The BBC is beckoning 450 volunteers in London to take part in a six month trial of high-def digital terrestrial telly broadcasts on Freeview.
The lucky chosen few will be given a special set top box to receive the high-def broadcasts through their rooftop aerial.
Telewest [story here] has already pipped Aunty Beeb to the post, launching the UK’s first HDTV service well ahead of the competition, and Sky is hopping on the bandwagon in May [story here] with the seductive offer of seven HD channels.
But Aunty is unperturbed, getting all four terrestrial broadcasters on the case with World Cup coverage from the BBC and ITV, and a bunch of other programmes including Wimbledon matches, Planet Earth and Bleak House.
Don’t get too excited just yet, though - the trial is actually a closed technical test, the soul purpose of which is to see ‘what if’ rather than ‘when’.
So, why London? Well, apparently, in the metropolis, the Beeb has permission to use one or two non-commercial frequencies at very low power. This means the HD signals can reach a wider number of homes without interfering with existing channels.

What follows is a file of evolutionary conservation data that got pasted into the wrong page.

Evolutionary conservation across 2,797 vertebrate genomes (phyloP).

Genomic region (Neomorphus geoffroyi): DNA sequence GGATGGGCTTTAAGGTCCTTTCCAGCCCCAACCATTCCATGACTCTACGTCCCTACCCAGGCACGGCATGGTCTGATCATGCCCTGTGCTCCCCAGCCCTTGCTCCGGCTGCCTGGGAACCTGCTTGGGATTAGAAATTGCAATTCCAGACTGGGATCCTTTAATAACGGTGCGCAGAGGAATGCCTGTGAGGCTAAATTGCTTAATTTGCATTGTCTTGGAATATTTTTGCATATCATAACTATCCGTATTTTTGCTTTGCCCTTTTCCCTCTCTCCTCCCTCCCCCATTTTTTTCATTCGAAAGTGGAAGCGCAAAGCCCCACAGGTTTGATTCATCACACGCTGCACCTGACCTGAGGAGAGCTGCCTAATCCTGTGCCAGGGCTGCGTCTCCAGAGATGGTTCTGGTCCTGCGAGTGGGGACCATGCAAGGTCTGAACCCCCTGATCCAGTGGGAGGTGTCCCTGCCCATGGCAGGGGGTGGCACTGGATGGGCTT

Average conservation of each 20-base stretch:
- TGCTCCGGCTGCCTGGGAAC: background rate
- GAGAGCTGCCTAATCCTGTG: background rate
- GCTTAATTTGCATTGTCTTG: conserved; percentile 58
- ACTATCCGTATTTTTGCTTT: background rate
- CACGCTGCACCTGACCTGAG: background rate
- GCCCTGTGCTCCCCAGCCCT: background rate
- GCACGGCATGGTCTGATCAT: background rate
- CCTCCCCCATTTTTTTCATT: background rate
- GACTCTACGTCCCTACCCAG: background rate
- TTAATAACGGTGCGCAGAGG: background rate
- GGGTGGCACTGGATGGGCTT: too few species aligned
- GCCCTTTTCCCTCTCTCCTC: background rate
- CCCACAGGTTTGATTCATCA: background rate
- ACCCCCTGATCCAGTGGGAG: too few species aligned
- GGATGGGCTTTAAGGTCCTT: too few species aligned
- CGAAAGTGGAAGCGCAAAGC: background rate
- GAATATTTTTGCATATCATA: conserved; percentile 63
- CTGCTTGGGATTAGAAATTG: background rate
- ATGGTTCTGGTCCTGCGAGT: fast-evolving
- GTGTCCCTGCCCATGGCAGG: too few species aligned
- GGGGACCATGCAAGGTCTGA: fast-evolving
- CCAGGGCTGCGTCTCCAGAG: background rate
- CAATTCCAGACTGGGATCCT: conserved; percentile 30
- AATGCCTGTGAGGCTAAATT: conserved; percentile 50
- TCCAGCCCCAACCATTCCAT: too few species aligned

This is pretty important given that the major problem for high-def on Freeview at the moment is that until 2012, when the plug is finally pulled on analogue, there just won’t be a great enough bandwidth to carry the titan telly format.. One analogue channel takes up the same space as four to six standard-def digital channels.
To get involved you’ll have to be the proud owner of a HD-ready telly. So, if you don’t want to miss the action of a single hair on Rooney’s head, you’d better up sticks to London and buy a fancy telly quicksmart.
If you fit the bill you can apply at www.bbc.co.uk/digital. You’ve got four weeks, so get your skates on.